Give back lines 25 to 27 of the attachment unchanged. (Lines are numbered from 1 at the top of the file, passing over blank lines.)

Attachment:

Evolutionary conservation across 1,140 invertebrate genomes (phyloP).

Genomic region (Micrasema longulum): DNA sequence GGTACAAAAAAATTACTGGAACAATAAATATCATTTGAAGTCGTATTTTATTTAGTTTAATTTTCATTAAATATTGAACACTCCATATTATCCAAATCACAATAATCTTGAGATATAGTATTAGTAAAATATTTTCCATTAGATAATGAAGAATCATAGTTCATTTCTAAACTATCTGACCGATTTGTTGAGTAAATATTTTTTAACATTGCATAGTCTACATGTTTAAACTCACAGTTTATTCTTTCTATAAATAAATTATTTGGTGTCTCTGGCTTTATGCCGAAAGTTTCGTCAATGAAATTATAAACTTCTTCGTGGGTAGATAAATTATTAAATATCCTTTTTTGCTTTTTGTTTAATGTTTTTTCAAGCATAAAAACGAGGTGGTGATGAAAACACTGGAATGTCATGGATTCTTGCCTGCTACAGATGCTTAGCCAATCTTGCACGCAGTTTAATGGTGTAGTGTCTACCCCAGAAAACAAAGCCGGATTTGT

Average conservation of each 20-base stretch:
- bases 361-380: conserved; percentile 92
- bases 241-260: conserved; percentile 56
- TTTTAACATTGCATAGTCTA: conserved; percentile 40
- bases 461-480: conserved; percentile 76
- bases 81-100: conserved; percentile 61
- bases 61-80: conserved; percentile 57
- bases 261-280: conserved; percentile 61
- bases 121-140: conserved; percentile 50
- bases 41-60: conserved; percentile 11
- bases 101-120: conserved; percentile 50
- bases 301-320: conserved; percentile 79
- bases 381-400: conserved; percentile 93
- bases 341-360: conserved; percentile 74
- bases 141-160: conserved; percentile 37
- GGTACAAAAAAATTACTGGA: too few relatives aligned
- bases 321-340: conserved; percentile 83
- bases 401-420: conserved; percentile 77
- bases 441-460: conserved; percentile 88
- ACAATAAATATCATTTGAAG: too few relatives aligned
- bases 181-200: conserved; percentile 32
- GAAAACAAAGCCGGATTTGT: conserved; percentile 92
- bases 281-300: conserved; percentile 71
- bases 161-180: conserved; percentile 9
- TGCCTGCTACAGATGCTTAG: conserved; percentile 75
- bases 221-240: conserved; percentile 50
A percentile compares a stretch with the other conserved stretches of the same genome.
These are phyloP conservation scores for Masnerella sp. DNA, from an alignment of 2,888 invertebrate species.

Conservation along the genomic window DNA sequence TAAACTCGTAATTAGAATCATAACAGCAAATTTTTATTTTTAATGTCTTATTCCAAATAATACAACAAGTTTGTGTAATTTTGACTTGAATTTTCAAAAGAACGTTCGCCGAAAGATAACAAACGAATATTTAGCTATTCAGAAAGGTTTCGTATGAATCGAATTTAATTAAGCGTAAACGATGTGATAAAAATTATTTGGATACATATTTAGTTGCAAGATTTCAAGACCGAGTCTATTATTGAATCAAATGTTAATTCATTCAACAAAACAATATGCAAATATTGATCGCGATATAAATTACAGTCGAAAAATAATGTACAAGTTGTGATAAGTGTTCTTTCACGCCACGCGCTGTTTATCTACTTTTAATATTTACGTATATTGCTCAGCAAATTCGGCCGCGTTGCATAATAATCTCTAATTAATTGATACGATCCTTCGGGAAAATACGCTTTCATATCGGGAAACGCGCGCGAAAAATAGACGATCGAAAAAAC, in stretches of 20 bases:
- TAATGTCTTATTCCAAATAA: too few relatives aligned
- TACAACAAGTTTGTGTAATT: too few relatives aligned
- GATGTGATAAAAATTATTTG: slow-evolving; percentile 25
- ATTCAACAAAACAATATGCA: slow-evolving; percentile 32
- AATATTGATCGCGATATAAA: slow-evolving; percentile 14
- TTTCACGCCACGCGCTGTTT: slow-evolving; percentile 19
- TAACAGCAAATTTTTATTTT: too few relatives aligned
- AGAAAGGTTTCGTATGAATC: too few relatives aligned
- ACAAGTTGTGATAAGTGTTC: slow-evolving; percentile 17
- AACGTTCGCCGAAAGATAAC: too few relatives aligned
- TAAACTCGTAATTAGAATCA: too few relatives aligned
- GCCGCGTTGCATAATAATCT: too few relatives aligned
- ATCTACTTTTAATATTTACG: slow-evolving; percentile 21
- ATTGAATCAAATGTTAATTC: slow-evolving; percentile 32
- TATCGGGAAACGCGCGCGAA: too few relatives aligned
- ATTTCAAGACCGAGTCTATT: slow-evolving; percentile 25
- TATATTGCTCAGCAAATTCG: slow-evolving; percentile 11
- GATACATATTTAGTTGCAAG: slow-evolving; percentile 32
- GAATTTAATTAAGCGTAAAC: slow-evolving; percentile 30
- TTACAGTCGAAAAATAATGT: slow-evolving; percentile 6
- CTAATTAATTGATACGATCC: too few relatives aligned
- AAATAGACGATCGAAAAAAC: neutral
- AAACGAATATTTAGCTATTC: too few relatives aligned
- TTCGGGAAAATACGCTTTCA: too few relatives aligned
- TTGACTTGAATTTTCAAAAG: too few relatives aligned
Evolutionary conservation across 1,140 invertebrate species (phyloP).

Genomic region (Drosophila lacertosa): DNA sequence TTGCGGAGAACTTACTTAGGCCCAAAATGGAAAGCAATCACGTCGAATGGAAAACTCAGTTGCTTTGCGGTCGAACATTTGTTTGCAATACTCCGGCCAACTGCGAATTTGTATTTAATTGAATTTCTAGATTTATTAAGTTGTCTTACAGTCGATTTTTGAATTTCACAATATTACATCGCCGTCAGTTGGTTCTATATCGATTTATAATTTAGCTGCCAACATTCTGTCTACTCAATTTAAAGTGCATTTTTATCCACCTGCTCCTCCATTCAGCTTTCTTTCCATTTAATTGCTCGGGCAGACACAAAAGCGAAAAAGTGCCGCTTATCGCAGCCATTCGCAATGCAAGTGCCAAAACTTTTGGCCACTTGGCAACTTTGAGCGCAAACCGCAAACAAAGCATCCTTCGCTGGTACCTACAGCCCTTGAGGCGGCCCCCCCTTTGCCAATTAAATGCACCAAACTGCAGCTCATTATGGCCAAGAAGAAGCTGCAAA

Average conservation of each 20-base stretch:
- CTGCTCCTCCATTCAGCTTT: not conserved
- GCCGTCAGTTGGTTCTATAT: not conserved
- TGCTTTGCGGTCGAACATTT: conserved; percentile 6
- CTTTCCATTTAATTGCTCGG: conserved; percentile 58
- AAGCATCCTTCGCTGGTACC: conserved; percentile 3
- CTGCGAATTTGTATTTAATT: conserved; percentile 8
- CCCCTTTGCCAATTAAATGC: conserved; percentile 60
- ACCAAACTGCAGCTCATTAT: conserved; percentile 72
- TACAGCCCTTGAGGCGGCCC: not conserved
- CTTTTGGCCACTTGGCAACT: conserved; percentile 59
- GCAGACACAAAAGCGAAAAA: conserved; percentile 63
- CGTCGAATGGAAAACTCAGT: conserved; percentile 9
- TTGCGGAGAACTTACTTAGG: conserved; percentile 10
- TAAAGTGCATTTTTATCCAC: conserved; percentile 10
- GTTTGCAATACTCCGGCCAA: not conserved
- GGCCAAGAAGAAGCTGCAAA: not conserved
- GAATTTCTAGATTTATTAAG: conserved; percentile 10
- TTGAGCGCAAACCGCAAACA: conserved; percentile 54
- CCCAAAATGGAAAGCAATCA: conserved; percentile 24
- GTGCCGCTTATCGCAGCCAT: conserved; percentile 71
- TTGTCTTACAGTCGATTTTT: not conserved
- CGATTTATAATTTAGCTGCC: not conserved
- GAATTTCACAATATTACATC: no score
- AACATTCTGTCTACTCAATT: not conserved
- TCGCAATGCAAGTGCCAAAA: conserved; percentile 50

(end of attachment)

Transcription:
- bases 281-300: conserved; percentile 71
- bases 161-180: conserved; percentile 9
- TGCCTGCTACAGATGCTTAG: conserved; percentile 75